Last year’s winner Austin Cindric ran a smart race, avoiding trouble in the first half (though once narrowly as Ryan Blaney and Tyler Reddick triggered a crash that Cindric just squeezed through unscathed). His luck ran out in the second half, though. Involved in both of the last two multi-car incidents, Cindric wound up finishing 23rd.
Kyle Busch was among several drivers joining new teams but was the highest-profile driver on the move this year. A pit-road speeding penalty in stage two cost him a lap, but a Ryan Blaney – Tyler Reddick crash soon after sent him back to the lead lap.
From there it was a story we’ve heard before: Busch was close enough to the win to smell it before the bottom fell out, but a spin by Daniel Suarez changed it all. As the race stretched into overtime, Busch was looking like a shoo-in with teammate Austin Dillon pushing him to the front, and the pair then holding point on a late restart. But Busch and Dillon got shuffled back before Dillon was taken out of the picture when William Byron sent him around — and then the final crash of the night, when Aric Almirola clipped Pastrana, ended Busch’s hopes with a 19th-place finish.
Kevin Harvick, in his final Daytona 500, showed that while he may be retiring after 2023, he can still run with the best. Harvick was collected in an early incident but came out relatively unscathed. Running in the top five in the second half, Harvick was tagged in one late-race incident but still had enough car under him to finish a solid 12th.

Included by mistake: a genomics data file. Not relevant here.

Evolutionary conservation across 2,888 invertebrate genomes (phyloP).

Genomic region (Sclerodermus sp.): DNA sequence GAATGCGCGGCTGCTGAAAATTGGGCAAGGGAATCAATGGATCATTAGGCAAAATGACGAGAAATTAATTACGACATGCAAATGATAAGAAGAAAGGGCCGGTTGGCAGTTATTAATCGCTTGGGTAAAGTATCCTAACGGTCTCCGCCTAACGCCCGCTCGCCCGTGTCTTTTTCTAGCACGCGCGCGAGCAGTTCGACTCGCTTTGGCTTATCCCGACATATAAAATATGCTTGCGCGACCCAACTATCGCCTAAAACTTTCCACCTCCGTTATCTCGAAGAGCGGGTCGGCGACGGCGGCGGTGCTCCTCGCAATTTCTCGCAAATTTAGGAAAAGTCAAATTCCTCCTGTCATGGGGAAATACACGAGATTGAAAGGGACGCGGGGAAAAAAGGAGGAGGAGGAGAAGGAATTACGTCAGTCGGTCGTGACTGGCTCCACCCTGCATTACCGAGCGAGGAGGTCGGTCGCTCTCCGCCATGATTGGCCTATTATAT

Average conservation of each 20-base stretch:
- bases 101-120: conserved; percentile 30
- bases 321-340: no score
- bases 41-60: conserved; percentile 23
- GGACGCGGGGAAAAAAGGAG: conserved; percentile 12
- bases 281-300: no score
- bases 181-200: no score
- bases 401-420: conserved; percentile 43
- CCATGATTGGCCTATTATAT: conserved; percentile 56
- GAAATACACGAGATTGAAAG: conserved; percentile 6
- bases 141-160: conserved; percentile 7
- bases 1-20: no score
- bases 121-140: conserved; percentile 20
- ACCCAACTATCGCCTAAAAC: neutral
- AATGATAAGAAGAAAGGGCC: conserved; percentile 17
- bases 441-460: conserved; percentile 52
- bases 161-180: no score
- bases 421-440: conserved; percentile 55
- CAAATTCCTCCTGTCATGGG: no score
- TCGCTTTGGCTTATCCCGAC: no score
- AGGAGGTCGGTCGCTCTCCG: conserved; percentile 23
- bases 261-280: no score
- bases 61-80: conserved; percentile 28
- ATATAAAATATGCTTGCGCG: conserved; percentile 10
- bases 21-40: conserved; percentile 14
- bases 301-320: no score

Jimmie Johnson, who just couldn’t stay away, climbed back into a Cup car for his first time since 2020. He started at the back but worked his way forward as soon as the green flag waved, gaining 11 spots in the opening 25 laps. Johnson finished eighth in the first stage and proved to be a top-10 threat in the closing laps until he was collected in the crash triggered by Byron. In the end, though, Johnson found one thing he’d been looking for in his last couple of full-time seasons: he had fun racing.